Health Care Exchange: Eligibility vs. Enrollment

by Bruce Webb

In the near four months since it passed out of Committee there has been little discussion of the Senate HELP Bill and the reason is clear, Max Baucus made it clear that Senate Finance would write a bill from the ground up. What this has meant is that the basis for comparing and contrasting alternate bills has been HR3200, the House Tri-Committee Bill. There are three main bills that have been presented in opposition to HR3200 with the Senate Finance Committee coming at it from the center-right while Wyden’s Free Choice Act and HR676, Single Payer, coming from the left.

The major critiques of HR3200 have focused around the Public Option, with SFC debating whether it should even be part of the bill, while the Free Choice Act and HR676 arguing that it is too weak. This latter set of arguments seems to me largely driven by a profound misreading of the bill that may in its turn be driven by ideology from the Single Payer Now folk that have combined into a toxic stew that has led both the original HR3200 and his successor to be labeled in the harshest possible ways.

In the eyes of many progressives the problem with the PO is that it is just too cramped and limited to a “small sliver” of the American people, that “200 million people” will find it unavailable, that only people who are currently uninsured can get it, and so on. Well none of that is right, but seeing why will take some lengthy quotation and parsing, which for those interested can be found under the fold.

During the campaign Obama promised people that if they liked their current insurance they could keep it, and the bill does that, but what too many people took away is the idea that if they had current insurance, particularly through their employer that they HAD to keep it, that only those people who didn’t have coverage at all, mostly the young, the self-employed, and workers in small businesses, would be served by the Exchange and the PO. Well lets go to the text, in this case the new House Bill.

(a) ACCESS TO COVERAGE.—In accordance with this section, all individuals are eligible to obtain coverage through enrollment in an Exchange-participating health benefits plan offered through the Health Insurance Exchange unless such individuals are enrolled in another qualified health benefits plan or other acceptable coverage. (p.156)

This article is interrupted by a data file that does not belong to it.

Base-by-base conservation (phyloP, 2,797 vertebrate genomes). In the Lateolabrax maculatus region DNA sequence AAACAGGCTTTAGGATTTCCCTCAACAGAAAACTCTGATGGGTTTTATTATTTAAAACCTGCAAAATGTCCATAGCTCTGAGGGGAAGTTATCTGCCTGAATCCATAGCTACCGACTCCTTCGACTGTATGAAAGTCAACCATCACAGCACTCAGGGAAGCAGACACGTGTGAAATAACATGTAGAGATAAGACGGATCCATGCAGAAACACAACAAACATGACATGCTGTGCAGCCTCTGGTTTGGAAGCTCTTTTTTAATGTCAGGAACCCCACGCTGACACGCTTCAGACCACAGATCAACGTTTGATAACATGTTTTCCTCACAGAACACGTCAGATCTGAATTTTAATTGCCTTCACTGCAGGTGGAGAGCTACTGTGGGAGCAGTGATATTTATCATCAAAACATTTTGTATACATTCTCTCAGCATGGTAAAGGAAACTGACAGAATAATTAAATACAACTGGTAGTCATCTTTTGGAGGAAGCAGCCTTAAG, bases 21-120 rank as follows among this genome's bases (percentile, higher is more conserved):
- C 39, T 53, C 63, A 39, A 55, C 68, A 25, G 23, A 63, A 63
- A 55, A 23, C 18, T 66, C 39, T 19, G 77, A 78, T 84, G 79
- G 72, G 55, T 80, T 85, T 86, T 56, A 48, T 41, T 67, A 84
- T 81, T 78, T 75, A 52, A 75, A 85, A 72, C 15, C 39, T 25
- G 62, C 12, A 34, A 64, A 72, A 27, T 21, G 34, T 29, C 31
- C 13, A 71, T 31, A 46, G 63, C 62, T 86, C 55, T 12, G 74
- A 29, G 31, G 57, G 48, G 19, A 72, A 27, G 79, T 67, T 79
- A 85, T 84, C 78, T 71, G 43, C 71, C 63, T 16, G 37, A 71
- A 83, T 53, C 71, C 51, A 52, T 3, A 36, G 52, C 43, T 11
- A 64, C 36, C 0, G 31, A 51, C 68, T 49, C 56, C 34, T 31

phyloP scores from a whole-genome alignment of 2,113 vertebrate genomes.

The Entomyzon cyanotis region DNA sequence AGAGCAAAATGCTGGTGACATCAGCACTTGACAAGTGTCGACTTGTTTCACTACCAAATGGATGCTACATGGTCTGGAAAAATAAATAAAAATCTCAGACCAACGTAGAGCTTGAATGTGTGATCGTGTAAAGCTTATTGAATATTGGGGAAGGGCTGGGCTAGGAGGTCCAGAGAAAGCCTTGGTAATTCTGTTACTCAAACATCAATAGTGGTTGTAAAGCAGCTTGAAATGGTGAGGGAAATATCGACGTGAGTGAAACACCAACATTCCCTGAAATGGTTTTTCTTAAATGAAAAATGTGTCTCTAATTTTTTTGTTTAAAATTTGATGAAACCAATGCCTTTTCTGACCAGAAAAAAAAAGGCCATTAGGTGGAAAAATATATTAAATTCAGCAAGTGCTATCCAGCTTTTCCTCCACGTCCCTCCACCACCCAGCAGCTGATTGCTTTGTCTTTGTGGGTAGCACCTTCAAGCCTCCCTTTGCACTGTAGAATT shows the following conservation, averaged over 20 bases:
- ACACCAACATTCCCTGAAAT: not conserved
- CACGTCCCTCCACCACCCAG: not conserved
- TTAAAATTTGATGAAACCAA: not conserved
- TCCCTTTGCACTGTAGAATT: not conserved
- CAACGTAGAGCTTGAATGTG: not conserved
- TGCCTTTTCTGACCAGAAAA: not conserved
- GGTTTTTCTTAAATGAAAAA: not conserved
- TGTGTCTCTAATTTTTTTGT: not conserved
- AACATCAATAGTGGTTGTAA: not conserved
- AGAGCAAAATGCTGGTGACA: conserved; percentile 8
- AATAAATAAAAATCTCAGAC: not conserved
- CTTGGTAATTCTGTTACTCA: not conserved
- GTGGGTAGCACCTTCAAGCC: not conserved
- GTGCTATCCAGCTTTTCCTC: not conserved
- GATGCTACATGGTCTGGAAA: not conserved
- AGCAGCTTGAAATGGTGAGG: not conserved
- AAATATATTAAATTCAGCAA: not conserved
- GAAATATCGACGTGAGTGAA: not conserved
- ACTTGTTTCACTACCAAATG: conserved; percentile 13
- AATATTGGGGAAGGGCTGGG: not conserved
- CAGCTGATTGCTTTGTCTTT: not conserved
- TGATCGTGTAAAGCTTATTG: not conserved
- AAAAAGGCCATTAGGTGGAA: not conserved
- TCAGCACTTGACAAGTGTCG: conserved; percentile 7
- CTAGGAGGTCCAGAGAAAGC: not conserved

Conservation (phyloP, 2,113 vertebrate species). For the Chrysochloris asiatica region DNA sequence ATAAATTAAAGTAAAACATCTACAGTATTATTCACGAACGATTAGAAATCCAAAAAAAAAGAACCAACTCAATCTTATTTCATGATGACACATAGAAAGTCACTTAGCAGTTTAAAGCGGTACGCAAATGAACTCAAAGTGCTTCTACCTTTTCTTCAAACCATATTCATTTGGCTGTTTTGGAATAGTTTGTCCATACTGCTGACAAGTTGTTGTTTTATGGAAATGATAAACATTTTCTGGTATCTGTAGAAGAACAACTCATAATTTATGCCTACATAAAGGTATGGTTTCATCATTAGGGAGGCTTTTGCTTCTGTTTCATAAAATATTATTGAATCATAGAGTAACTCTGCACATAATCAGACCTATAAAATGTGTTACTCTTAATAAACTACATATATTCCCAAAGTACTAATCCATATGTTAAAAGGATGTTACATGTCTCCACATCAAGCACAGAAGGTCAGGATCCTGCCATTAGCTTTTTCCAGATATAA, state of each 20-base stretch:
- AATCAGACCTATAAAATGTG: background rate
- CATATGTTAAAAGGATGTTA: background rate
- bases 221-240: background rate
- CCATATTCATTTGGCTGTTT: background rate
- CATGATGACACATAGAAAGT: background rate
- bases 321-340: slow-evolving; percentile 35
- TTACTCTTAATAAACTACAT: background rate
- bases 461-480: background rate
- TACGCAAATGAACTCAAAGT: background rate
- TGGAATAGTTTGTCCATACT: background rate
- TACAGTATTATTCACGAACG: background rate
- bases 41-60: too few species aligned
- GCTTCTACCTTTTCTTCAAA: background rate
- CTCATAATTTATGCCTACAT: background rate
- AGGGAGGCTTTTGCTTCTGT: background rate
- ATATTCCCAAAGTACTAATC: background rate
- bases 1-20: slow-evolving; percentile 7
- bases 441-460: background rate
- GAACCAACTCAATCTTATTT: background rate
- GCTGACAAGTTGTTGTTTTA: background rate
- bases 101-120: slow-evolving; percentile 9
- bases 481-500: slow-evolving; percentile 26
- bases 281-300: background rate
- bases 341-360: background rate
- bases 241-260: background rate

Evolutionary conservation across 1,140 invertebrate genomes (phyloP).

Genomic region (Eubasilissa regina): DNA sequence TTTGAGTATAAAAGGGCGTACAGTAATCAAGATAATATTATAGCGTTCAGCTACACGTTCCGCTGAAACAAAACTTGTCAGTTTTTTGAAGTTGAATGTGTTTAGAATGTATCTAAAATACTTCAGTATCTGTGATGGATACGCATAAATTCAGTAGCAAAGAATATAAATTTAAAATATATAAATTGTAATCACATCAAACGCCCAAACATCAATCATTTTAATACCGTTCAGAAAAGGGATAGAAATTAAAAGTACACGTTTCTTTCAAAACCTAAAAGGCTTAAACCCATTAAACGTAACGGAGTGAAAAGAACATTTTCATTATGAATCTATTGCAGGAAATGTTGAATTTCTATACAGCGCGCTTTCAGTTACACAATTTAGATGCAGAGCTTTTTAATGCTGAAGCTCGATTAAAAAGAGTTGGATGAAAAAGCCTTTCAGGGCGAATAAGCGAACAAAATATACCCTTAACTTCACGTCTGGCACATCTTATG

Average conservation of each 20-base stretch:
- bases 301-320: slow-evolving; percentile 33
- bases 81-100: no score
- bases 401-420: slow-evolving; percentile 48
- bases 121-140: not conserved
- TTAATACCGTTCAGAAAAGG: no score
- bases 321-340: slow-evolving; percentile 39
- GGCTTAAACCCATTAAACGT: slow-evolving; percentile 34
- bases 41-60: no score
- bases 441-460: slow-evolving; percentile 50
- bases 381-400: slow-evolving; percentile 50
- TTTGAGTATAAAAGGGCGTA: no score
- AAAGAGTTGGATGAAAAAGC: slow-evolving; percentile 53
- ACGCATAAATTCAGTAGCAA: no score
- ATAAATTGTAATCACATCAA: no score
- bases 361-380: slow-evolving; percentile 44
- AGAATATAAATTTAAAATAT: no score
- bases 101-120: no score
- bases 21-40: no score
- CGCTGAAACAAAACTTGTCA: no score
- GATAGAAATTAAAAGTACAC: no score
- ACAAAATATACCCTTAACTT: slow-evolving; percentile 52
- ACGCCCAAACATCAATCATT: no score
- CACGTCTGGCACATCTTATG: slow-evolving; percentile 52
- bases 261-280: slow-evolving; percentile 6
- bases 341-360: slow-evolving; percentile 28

The key word here is “enrolled”. Under the bill if your employer offers you insurance it has to be in the form of a Qualified Health Benefits Plan or QHBP, meaning that it has to meet all the accessibility, affordability and coverage provisions applicable to an Exchange plan which should mean in practice there would be little advantage to getting a QHBP Plan inside or outside the Exchange. So the bill writers and subsequently the CBO built in the assumption that most people who accept employer coverage, to the degree that they added a provision for employers to auto-enroll employees in the lowest cost plan offered by the employer. This process led many people to believe they were then simply locked into the company plan. Well not so fast, NOTHING permently locks you in, instead you have a number of different opt-out options.

Now one not acceptble option is simply not to have insurance at all, there are some religious exceptions but under the Individual Responsibility section there is a requirement for individuals to prove they have ‘Acceptable Coverage’. And what is that?

(2) ACCEPTABLE COVERAGE.—For purposes of
this division, the term ‘‘acceptable coverage’’ means
any of the following:
(A) QUALIFIED HEALTH BENEFITS PLAN COVERAGE.—Coverage under a qualified health benefits plan.
(B) GRANDFATHERED HEALTH INSURANCE COVERAGE; COVERAGE UNDER CURRENT GROUP HEALTH PLAN.—Coverage under a grand- fathered health insurance coverage (as defined in subsection (a) of section 202) or under a current group health plan (described in sub- section (b) of such section).